I was at the American Library Conference in New Orleans scoping out various publisher booths when I found myself at the Kingfisher location in possession of a nice hot pink non-fiction tome with the vibrant words, "Deadly Invaders" popping out of the cover. I knew that the New York Times had started publishing books for children, much as National Geographic has, but this was the first of its kind I'd had a chance to handle for myself. So for three or four nights in a row, I used this title to cautiously immerse myself in every dangerous virus outbreak from AIDS to SARS. The book is a fascinating look at how our ever-shrinking world may someday face a pandemic of the worst possible nature. For the kid that wants some info on deadly diseases that kill with no cure, I can't think of a better book to hand them. Just don't be tossing this title casually to any child prone to apocalyptic fears.
Author Denise Grady is a science reporter for The New York Times and has been so since 1998. In the eight years since she joined the Gray Lady, Ms. Grady has had the mixed honor of being in a position to learn as much as possible about some of the deadliest diseases in the world. Grady begins "Deadly Invaders" with in-depth study of Marburg Fever. To study the effects of this viral hemorrhagic disease, Grady traveled to Luanda, Angola to view the doctors working in the area. She then traveled to the much smaller and, to be frank, filthier city of Uige and the province of the same name. Grady recounts both these experiences with the professionalism of a true reporter, then fills out the book with summaries of six other deadly diseases. The effect is simultaneously devastating and gripping (in a way that differs not too greatly from watching an informative but nasty car wreck on the highway).
To be honest with you, I had never even heard of the Marburg Fever until I read Grady's account of it. Now that I have, I am under the distinct impression that it is going to kill me. No no, I'm kidding you. In fact, if anything, Grady's story comes across as a rather hopeful piece on the competence of contemporary doctors. Sure there have been outbreaks and deaths all over the world from various viral amalgamations, but not one has ever turned into a full-blown pandemic. This is, to my mind, nothing short of amazing. Take, for example, the book's account of SARS. Providing a particularly useful little map o' infection, the reader is able to see how a single traveler from China managed to infect four hundred people when he stayed at a single hotel. Yet for all this, we are not currently walking around with masks on our faces. Well done us.
And well done, Ms. Grady. Her writing in this title for youth never patronizes her younger readers. She has the singular ability to make complex ideas and issues simple without being simplistic. In the book's introduction, for example, she is able to synthesize the "Why should I care about viral outbreaks?" question into a succinct chunk: "Whether or not you believe that a humanitarian responsibility exists, there is also a practical, perhaps selfish reason for the rest of the world to try to stop or prevent epidemics in seemingly remote places: nowhere is truly remote anymore." Most admirable, however, is Grady's ability to humanize a story of a dehumanizing disease. When she visits a clinic in Angola to follow the trials of a man in an isolation unit, she learns that his family provides food for him and brings it to the doctors. Unfortunately, all food must be placed in plastic bags, an act that would be considered humiliating in Angola. At one point we hear of a family who has placed the bagged food in a box contained within a beautifully embroidered piece of cloth. And then the man dies alone and without getting to see any of his relatives anyway. The reader hurts to hear this, but is able to stand outside the situation as well. I also enjoyed Ms. Grady's willingness to talk about how she had to convince The New York Times that this was a story worth reporting in the first place. And considering that that's their name on the cover, this comes across as mildly gutsy.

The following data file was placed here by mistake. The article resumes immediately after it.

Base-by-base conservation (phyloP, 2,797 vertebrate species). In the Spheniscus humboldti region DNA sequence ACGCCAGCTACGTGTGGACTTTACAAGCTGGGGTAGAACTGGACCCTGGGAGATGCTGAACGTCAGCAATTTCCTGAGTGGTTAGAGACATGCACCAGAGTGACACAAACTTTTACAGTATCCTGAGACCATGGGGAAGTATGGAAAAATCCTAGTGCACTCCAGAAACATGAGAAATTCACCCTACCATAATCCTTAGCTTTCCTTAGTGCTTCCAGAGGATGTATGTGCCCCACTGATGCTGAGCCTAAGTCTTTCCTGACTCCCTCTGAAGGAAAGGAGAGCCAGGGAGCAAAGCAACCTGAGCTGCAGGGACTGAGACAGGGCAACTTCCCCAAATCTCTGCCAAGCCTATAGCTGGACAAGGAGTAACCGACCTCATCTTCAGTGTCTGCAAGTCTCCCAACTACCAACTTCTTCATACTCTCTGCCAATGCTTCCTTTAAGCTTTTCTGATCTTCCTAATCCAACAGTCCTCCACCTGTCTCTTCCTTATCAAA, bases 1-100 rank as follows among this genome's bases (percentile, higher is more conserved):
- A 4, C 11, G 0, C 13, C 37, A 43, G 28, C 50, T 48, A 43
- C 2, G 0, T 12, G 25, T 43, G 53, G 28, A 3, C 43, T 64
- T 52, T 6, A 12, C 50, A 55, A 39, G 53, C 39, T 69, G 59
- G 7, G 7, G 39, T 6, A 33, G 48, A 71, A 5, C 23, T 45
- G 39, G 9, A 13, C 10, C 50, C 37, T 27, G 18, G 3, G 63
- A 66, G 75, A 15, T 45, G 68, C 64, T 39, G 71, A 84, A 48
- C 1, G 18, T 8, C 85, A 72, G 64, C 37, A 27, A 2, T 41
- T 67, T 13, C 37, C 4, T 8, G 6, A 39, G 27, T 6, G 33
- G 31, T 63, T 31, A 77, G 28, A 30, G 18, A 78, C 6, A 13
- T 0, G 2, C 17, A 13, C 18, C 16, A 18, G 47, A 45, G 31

For kids, the book even has small tidbits of info that provide fascinating back-up to the larger story. At one point we learn that there is a theory that viruses are "scraps of rogue genetic material that somehow escaped people, animals, plants, or bacteria." Or how about the fact that many of this awful viral diseases come from eating monkeys? In May of 2002 more than seven hundred primate carcasses were tested for disease and they, "found SIV infection in 20 percent of them. More than thirty primate species were known to carry strains of SIV." Oog. And ick.
We would be amiss if we did not offer kudos to Anthony Cutting's book design as well. What could easily have ended up as a dull dry text punctuated by the occasional photograph becomes instead a lively book with the visual equivalent of sound bites popping up all the time. Maps, full-page info boxes, and mock index cards pepper the pages in such a way that the eye is forever flitting from interesting factoid to the main text. The color photographs, Source Notes, Bibliography of articles organized by date (with additional notes on books of particular interest), Internet Resources (thank heaven), and Index are enough to assure any non-fiction junkie that Ms. Grady knows from whence she writes.
Ms. Grady writes this book for a teen readership, but I feel "Deadly Invaders" will garner just as much interest from science-hungry tweens as well. It's a riveting account of those diseases we hear about all the time in the news, but in a way that makes them feel immediate and pressing. The hypochondriac kids you know may not be able to handle what Ms. Grady has to say, but for anyone else this book is a window into a world that our future scientists may someday wish to conquer. Now if you'll excuse me, I think I shall go and wash my hands.